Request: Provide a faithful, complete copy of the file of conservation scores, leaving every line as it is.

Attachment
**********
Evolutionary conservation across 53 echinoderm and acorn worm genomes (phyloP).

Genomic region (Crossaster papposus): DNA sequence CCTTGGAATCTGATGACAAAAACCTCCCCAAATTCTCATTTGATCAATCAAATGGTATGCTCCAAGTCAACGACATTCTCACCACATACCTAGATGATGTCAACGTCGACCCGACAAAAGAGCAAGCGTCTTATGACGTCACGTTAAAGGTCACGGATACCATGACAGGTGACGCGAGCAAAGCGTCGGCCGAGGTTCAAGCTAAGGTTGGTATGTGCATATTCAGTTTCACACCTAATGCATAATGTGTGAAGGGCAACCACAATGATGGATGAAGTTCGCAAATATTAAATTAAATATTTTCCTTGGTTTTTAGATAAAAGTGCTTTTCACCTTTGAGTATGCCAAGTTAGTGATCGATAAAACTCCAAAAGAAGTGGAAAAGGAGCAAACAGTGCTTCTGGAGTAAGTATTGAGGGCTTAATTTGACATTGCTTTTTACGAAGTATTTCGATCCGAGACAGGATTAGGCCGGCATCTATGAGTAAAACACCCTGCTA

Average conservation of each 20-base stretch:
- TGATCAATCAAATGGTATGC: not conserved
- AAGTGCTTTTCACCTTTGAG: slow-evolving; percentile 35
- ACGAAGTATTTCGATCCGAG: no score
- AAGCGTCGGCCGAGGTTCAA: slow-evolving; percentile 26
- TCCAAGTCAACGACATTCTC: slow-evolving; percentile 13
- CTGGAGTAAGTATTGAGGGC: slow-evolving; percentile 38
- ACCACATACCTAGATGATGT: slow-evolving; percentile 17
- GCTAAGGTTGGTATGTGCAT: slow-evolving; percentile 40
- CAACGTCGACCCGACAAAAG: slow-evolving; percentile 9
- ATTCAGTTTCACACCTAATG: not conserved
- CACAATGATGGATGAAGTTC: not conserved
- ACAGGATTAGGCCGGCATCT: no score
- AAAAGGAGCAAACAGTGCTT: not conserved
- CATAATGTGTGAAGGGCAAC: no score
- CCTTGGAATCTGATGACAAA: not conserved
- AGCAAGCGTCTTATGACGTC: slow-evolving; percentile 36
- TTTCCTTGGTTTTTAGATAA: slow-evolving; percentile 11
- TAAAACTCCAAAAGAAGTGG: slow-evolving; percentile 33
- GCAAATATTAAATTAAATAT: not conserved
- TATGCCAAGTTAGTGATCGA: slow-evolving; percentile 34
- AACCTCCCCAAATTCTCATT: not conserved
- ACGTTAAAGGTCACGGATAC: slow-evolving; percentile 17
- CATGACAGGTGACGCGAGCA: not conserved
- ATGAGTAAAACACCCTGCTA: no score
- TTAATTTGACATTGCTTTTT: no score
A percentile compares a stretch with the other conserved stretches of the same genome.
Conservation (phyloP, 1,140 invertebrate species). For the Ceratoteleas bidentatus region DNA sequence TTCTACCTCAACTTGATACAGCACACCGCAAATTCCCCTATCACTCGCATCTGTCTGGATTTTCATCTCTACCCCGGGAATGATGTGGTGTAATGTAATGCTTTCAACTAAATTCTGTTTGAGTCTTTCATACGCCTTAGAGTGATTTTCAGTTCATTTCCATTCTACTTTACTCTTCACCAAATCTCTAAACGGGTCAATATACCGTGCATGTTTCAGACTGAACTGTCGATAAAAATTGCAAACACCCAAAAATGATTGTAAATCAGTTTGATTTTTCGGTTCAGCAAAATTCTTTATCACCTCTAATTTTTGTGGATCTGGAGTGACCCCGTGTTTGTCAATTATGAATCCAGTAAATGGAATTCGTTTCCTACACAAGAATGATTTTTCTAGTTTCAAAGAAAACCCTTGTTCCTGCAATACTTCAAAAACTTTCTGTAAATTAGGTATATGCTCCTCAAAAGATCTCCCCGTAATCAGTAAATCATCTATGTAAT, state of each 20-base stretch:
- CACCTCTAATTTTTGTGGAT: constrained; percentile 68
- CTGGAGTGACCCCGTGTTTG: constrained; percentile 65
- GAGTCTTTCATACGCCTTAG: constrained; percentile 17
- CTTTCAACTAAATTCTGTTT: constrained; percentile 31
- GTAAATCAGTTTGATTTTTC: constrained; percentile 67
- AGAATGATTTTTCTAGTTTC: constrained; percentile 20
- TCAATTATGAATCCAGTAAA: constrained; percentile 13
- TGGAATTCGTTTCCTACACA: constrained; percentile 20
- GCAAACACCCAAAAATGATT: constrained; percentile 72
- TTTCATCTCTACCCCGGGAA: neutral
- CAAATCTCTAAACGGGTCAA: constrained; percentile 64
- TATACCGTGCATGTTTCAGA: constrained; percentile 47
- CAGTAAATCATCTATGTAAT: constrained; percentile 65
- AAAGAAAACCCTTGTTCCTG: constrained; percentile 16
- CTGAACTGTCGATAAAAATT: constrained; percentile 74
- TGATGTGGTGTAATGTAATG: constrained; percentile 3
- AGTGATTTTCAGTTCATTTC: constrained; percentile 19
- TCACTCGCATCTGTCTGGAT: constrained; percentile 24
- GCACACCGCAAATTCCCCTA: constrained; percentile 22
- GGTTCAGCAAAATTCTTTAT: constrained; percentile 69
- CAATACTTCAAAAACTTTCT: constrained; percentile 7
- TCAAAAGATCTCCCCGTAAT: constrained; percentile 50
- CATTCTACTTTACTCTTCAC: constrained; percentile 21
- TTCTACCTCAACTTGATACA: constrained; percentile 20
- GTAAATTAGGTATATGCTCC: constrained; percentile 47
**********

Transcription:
Evolutionary conservation across 53 echinoderm and acorn worm genomes (phyloP).

Genomic region (Crossaster papposus): DNA sequence CCTTGGAATCTGATGACAAAAACCTCCCCAAATTCTCATTTGATCAATCAAATGGTATGCTCCAAGTCAACGACATTCTCACCACATACCTAGATGATGTCAACGTCGACCCGACAAAAGAGCAAGCGTCTTATGACGTCACGTTAAAGGTCACGGATACCATGACAGGTGACGCGAGCAAAGCGTCGGCCGAGGTTCAAGCTAAGGTTGGTATGTGCATATTCAGTTTCACACCTAATGCATAATGTGTGAAGGGCAACCACAATGATGGATGAAGTTCGCAAATATTAAATTAAATATTTTCCTTGGTTTTTAGATAAAAGTGCTTTTCACCTTTGAGTATGCCAAGTTAGTGATCGATAAAACTCCAAAAGAAGTGGAAAAGGAGCAAACAGTGCTTCTGGAGTAAGTATTGAGGGCTTAATTTGACATTGCTTTTTACGAAGTATTTCGATCCGAGACAGGATTAGGCCGGCATCTATGAGTAAAACACCCTGCTA

Average conservation of each 20-base stretch:
- TGATCAATCAAATGGTATGC: not conserved
- AAGTGCTTTTCACCTTTGAG: slow-evolving; percentile 35
- ACGAAGTATTTCGATCCGAG: no score
- AAGCGTCGGCCGAGGTTCAA: slow-evolving; percentile 26
- TCCAAGTCAACGACATTCTC: slow-evolving; percentile 13
- CTGGAGTAAGTATTGAGGGC: slow-evolving; percentile 38
- ACCACATACCTAGATGATGT: slow-evolving; percentile 17
- GCTAAGGTTGGTATGTGCAT: slow-evolving; percentile 40
- CAACGTCGACCCGACAAAAG: slow-evolving; percentile 9
- ATTCAGTTTCACACCTAATG: not conserved
- CACAATGATGGATGAAGTTC: not conserved
- ACAGGATTAGGCCGGCATCT: no score
- AAAAGGAGCAAACAGTGCTT: not conserved
- CATAATGTGTGAAGGGCAAC: no score
- CCTTGGAATCTGATGACAAA: not conserved
- AGCAAGCGTCTTATGACGTC: slow-evolving; percentile 36
- TTTCCTTGGTTTTTAGATAA: slow-evolving; percentile 11
- TAAAACTCCAAAAGAAGTGG: slow-evolving; percentile 33
- GCAAATATTAAATTAAATAT: not conserved
- TATGCCAAGTTAGTGATCGA: slow-evolving; percentile 34
- AACCTCCCCAAATTCTCATT: not conserved
- ACGTTAAAGGTCACGGATAC: slow-evolving; percentile 17
- CATGACAGGTGACGCGAGCA: not conserved
- ATGAGTAAAACACCCTGCTA: no score
- TTAATTTGACATTGCTTTTT: no score
A percentile compares a stretch with the other conserved stretches of the same genome.
Conservation (phyloP, 1,140 invertebrate species). For the Ceratoteleas bidentatus region DNA sequence TTCTACCTCAACTTGATACAGCACACCGCAAATTCCCCTATCACTCGCATCTGTCTGGATTTTCATCTCTACCCCGGGAATGATGTGGTGTAATGTAATGCTTTCAACTAAATTCTGTTTGAGTCTTTCATACGCCTTAGAGTGATTTTCAGTTCATTTCCATTCTACTTTACTCTTCACCAAATCTCTAAACGGGTCAATATACCGTGCATGTTTCAGACTGAACTGTCGATAAAAATTGCAAACACCCAAAAATGATTGTAAATCAGTTTGATTTTTCGGTTCAGCAAAATTCTTTATCACCTCTAATTTTTGTGGATCTGGAGTGACCCCGTGTTTGTCAATTATGAATCCAGTAAATGGAATTCGTTTCCTACACAAGAATGATTTTTCTAGTTTCAAAGAAAACCCTTGTTCCTGCAATACTTCAAAAACTTTCTGTAAATTAGGTATATGCTCCTCAAAAGATCTCCCCGTAATCAGTAAATCATCTATGTAAT, state of each 20-base stretch:
- CACCTCTAATTTTTGTGGAT: constrained; percentile 68
- CTGGAGTGACCCCGTGTTTG: constrained; percentile 65
- GAGTCTTTCATACGCCTTAG: constrained; percentile 17
- CTTTCAACTAAATTCTGTTT: constrained; percentile 31
- GTAAATCAGTTTGATTTTTC: constrained; percentile 67
- AGAATGATTTTTCTAGTTTC: constrained; percentile 20
- TCAATTATGAATCCAGTAAA: constrained; percentile 13
- TGGAATTCGTTTCCTACACA: constrained; percentile 20
- GCAAACACCCAAAAATGATT: constrained; percentile 72
- TTTCATCTCTACCCCGGGAA: neutral
- CAAATCTCTAAACGGGTCAA: constrained; percentile 64
- TATACCGTGCATGTTTCAGA: constrained; percentile 47
- CAGTAAATCATCTATGTAAT: constrained; percentile 65
- AAAGAAAACCCTTGTTCCTG: constrained; percentile 16
- CTGAACTGTCGATAAAAATT: constrained; percentile 74
- TGATGTGGTGTAATGTAATG: constrained; percentile 3
- AGTGATTTTCAGTTCATTTC: constrained; percentile 19
- TCACTCGCATCTGTCTGGAT: constrained; percentile 24
- GCACACCGCAAATTCCCCTA: constrained; percentile 22
- GGTTCAGCAAAATTCTTTAT: constrained; percentile 69
- CAATACTTCAAAAACTTTCT: constrained; percentile 7
- TCAAAAGATCTCCCCGTAAT: constrained; percentile 50
- CATTCTACTTTACTCTTCAC: constrained; percentile 21
- TTCTACCTCAACTTGATACA: constrained; percentile 20
- GTAAATTAGGTATATGCTCC: constrained; percentile 47